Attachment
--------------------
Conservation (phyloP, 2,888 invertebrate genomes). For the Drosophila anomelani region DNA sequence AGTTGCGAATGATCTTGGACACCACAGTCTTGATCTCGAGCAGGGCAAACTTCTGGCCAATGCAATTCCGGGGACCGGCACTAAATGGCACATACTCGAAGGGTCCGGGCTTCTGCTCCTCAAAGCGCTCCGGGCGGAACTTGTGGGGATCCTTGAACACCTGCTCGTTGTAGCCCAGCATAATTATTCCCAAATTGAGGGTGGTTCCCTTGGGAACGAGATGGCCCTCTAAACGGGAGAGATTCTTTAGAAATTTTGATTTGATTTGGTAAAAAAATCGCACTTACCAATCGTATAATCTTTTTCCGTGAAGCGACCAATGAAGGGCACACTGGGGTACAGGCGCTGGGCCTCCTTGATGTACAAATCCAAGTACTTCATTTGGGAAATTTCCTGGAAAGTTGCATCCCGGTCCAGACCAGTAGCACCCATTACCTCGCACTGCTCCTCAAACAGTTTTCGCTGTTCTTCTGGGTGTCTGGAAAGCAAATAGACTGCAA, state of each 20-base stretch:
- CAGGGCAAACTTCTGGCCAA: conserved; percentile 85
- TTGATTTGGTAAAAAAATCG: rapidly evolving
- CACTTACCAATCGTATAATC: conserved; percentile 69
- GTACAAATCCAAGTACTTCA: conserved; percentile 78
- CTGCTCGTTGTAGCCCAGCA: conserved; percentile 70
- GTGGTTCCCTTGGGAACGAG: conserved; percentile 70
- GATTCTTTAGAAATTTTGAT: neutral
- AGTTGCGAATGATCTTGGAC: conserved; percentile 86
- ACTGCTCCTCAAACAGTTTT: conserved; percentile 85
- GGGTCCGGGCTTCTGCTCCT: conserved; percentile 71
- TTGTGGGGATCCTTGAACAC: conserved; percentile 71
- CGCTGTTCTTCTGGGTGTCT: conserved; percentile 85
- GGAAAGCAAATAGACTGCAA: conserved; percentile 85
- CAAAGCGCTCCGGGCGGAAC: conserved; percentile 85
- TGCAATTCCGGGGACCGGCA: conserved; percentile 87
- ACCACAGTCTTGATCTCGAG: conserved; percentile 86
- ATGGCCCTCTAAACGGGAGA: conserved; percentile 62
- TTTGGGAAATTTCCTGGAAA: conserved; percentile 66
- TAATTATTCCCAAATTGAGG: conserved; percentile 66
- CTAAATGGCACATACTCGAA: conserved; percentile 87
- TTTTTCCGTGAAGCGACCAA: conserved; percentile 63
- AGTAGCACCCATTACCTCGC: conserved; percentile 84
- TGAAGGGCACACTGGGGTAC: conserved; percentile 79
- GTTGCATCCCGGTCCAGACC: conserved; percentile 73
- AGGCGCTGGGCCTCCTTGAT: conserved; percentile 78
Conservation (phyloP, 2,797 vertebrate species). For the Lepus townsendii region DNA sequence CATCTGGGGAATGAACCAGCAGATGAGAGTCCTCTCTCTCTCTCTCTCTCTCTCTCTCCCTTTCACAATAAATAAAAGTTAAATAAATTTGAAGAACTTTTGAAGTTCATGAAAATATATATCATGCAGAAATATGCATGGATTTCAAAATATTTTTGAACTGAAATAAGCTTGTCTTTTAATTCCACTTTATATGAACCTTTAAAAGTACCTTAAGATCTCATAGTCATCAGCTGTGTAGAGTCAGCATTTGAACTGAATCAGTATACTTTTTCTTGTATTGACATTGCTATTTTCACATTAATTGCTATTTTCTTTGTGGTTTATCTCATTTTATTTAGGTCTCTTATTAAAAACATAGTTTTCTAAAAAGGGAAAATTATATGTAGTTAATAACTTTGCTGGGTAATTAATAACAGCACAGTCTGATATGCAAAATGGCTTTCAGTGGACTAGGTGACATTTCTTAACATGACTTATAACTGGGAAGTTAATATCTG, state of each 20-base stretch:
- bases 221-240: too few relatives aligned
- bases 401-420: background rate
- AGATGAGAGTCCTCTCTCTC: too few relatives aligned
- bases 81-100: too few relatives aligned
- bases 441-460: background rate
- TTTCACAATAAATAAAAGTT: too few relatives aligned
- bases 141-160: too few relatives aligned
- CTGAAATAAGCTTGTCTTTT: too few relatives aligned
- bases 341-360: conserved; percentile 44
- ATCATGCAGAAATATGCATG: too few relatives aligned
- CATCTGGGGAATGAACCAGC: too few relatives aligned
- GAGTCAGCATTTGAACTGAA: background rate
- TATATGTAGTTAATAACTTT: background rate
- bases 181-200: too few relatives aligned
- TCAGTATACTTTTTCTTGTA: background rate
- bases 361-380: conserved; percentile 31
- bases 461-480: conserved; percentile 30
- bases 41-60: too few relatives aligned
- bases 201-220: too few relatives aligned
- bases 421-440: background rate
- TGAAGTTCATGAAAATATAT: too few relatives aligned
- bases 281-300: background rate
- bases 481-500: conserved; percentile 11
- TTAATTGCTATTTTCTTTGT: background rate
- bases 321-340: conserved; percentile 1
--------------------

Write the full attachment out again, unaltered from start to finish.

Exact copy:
Conservation (phyloP, 2,888 invertebrate genomes). For the Drosophila anomelani region DNA sequence AGTTGCGAATGATCTTGGACACCACAGTCTTGATCTCGAGCAGGGCAAACTTCTGGCCAATGCAATTCCGGGGACCGGCACTAAATGGCACATACTCGAAGGGTCCGGGCTTCTGCTCCTCAAAGCGCTCCGGGCGGAACTTGTGGGGATCCTTGAACACCTGCTCGTTGTAGCCCAGCATAATTATTCCCAAATTGAGGGTGGTTCCCTTGGGAACGAGATGGCCCTCTAAACGGGAGAGATTCTTTAGAAATTTTGATTTGATTTGGTAAAAAAATCGCACTTACCAATCGTATAATCTTTTTCCGTGAAGCGACCAATGAAGGGCACACTGGGGTACAGGCGCTGGGCCTCCTTGATGTACAAATCCAAGTACTTCATTTGGGAAATTTCCTGGAAAGTTGCATCCCGGTCCAGACCAGTAGCACCCATTACCTCGCACTGCTCCTCAAACAGTTTTCGCTGTTCTTCTGGGTGTCTGGAAAGCAAATAGACTGCAA, state of each 20-base stretch:
- CAGGGCAAACTTCTGGCCAA: conserved; percentile 85
- TTGATTTGGTAAAAAAATCG: rapidly evolving
- CACTTACCAATCGTATAATC: conserved; percentile 69
- GTACAAATCCAAGTACTTCA: conserved; percentile 78
- CTGCTCGTTGTAGCCCAGCA: conserved; percentile 70
- GTGGTTCCCTTGGGAACGAG: conserved; percentile 70
- GATTCTTTAGAAATTTTGAT: neutral
- AGTTGCGAATGATCTTGGAC: conserved; percentile 86
- ACTGCTCCTCAAACAGTTTT: conserved; percentile 85
- GGGTCCGGGCTTCTGCTCCT: conserved; percentile 71
- TTGTGGGGATCCTTGAACAC: conserved; percentile 71
- CGCTGTTCTTCTGGGTGTCT: conserved; percentile 85
- GGAAAGCAAATAGACTGCAA: conserved; percentile 85
- CAAAGCGCTCCGGGCGGAAC: conserved; percentile 85
- TGCAATTCCGGGGACCGGCA: conserved; percentile 87
- ACCACAGTCTTGATCTCGAG: conserved; percentile 86
- ATGGCCCTCTAAACGGGAGA: conserved; percentile 62
- TTTGGGAAATTTCCTGGAAA: conserved; percentile 66
- TAATTATTCCCAAATTGAGG: conserved; percentile 66
- CTAAATGGCACATACTCGAA: conserved; percentile 87
- TTTTTCCGTGAAGCGACCAA: conserved; percentile 63
- AGTAGCACCCATTACCTCGC: conserved; percentile 84
- TGAAGGGCACACTGGGGTAC: conserved; percentile 79
- GTTGCATCCCGGTCCAGACC: conserved; percentile 73
- AGGCGCTGGGCCTCCTTGAT: conserved; percentile 78
Conservation (phyloP, 2,797 vertebrate species). For the Lepus townsendii region DNA sequence CATCTGGGGAATGAACCAGCAGATGAGAGTCCTCTCTCTCTCTCTCTCTCTCTCTCTCCCTTTCACAATAAATAAAAGTTAAATAAATTTGAAGAACTTTTGAAGTTCATGAAAATATATATCATGCAGAAATATGCATGGATTTCAAAATATTTTTGAACTGAAATAAGCTTGTCTTTTAATTCCACTTTATATGAACCTTTAAAAGTACCTTAAGATCTCATAGTCATCAGCTGTGTAGAGTCAGCATTTGAACTGAATCAGTATACTTTTTCTTGTATTGACATTGCTATTTTCACATTAATTGCTATTTTCTTTGTGGTTTATCTCATTTTATTTAGGTCTCTTATTAAAAACATAGTTTTCTAAAAAGGGAAAATTATATGTAGTTAATAACTTTGCTGGGTAATTAATAACAGCACAGTCTGATATGCAAAATGGCTTTCAGTGGACTAGGTGACATTTCTTAACATGACTTATAACTGGGAAGTTAATATCTG, state of each 20-base stretch:
- bases 221-240: too few relatives aligned
- bases 401-420: background rate
- AGATGAGAGTCCTCTCTCTC: too few relatives aligned
- bases 81-100: too few relatives aligned
- bases 441-460: background rate
- TTTCACAATAAATAAAAGTT: too few relatives aligned
- bases 141-160: too few relatives aligned
- CTGAAATAAGCTTGTCTTTT: too few relatives aligned
- bases 341-360: conserved; percentile 44
- ATCATGCAGAAATATGCATG: too few relatives aligned
- CATCTGGGGAATGAACCAGC: too few relatives aligned
- GAGTCAGCATTTGAACTGAA: background rate
- TATATGTAGTTAATAACTTT: background rate
- bases 181-200: too few relatives aligned
- TCAGTATACTTTTTCTTGTA: background rate
- bases 361-380: conserved; percentile 31
- bases 461-480: conserved; percentile 30
- bases 41-60: too few relatives aligned
- bases 201-220: too few relatives aligned
- bases 421-440: background rate
- TGAAGTTCATGAAAATATAT: too few relatives aligned
- bases 281-300: background rate
- bases 481-500: conserved; percentile 11
- TTAATTGCTATTTTCTTTGT: background rate
- bases 321-340: conserved; percentile 1